According to ZDNet, there is no way to boot straight to the traditional Windows desktop in the final version of Windows 8--which is now shipping to manufacturers. In previous tech builds of the operating system there was a shortcut for going directly to the desktop.
While the tiled Start screen is supposed to make users' lives easier, it may do the exact opposite for some. For example, a power user who has no use for the simplified Metro-style apps of Windows 8, and who needs the more powerful traditional apps. Or a business user, whose work computers only need to run a cash register application.
For these folks, the tiled Start screen is more of a useless nuisance than anything, and will only slow down their work. The only solution is to use new shortcuts in Windows 8. Pressing the Windows and D keys will take you to the traditional Windows desktop, while Windows + B takes you from the new tiled interface to the currently active traditional desktop application. Finally, Windows + M loads the traditional Windows desktop from the start screen, and minimizes all applications.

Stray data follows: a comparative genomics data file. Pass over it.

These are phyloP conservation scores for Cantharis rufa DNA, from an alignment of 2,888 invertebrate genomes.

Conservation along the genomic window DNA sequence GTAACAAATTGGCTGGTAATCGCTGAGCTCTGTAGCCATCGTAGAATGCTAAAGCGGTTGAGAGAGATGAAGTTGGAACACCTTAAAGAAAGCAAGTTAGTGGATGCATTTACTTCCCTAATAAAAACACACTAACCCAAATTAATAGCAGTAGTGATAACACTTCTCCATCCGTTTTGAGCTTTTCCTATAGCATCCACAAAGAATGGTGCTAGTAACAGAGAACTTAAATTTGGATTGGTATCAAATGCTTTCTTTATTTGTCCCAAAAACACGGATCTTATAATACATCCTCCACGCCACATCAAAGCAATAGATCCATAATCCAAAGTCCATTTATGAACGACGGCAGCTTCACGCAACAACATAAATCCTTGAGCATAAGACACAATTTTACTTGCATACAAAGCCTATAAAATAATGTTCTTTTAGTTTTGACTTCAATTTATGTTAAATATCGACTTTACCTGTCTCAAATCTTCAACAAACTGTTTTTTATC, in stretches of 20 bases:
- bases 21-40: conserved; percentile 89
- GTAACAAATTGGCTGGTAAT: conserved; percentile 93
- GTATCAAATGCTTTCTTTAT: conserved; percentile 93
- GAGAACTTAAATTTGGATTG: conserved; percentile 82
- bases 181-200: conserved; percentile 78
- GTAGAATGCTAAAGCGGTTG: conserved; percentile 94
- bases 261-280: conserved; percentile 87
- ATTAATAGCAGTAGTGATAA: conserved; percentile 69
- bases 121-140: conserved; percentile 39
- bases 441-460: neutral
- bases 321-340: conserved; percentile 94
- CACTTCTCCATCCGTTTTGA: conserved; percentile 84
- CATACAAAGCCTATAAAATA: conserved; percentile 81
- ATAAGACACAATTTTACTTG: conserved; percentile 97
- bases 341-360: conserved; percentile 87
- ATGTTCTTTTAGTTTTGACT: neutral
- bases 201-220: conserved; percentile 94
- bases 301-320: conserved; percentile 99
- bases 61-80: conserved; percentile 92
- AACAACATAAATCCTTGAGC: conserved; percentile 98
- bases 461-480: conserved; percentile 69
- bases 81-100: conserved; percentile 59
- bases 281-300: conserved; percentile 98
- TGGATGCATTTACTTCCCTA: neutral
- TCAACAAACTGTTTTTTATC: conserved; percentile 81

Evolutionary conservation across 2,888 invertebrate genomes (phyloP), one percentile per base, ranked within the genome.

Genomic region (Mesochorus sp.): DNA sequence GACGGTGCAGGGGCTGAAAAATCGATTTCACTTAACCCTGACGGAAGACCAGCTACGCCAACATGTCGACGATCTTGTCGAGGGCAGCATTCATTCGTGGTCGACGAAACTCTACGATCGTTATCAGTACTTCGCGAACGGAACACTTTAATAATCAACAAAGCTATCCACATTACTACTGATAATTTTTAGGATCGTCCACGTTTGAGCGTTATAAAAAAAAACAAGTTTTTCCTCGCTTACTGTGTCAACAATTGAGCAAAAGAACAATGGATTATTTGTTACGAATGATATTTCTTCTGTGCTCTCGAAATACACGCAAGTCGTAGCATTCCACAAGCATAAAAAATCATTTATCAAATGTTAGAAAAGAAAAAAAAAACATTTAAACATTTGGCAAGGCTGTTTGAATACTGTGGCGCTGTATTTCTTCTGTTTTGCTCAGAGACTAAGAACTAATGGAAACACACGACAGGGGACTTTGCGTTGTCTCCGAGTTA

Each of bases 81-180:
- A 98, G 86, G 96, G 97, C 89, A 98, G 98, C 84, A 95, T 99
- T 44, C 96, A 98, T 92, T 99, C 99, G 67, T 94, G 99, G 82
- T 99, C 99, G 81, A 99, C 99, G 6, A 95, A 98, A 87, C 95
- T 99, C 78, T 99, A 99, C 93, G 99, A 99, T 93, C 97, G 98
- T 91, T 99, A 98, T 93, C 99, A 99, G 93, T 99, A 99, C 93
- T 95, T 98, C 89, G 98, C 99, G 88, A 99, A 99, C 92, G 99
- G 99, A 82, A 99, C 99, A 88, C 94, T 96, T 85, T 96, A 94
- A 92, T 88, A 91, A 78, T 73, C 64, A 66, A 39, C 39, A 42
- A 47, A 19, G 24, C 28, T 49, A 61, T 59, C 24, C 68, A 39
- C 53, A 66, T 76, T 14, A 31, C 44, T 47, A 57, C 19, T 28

Right now these shortcuts are the only way to get around the new interface. Whether this is a smart move is debatable, but Microsoft could be doing this to force everyone--consumers and business users--to get used to a new Windows experience.
In the end, is that a bad thing?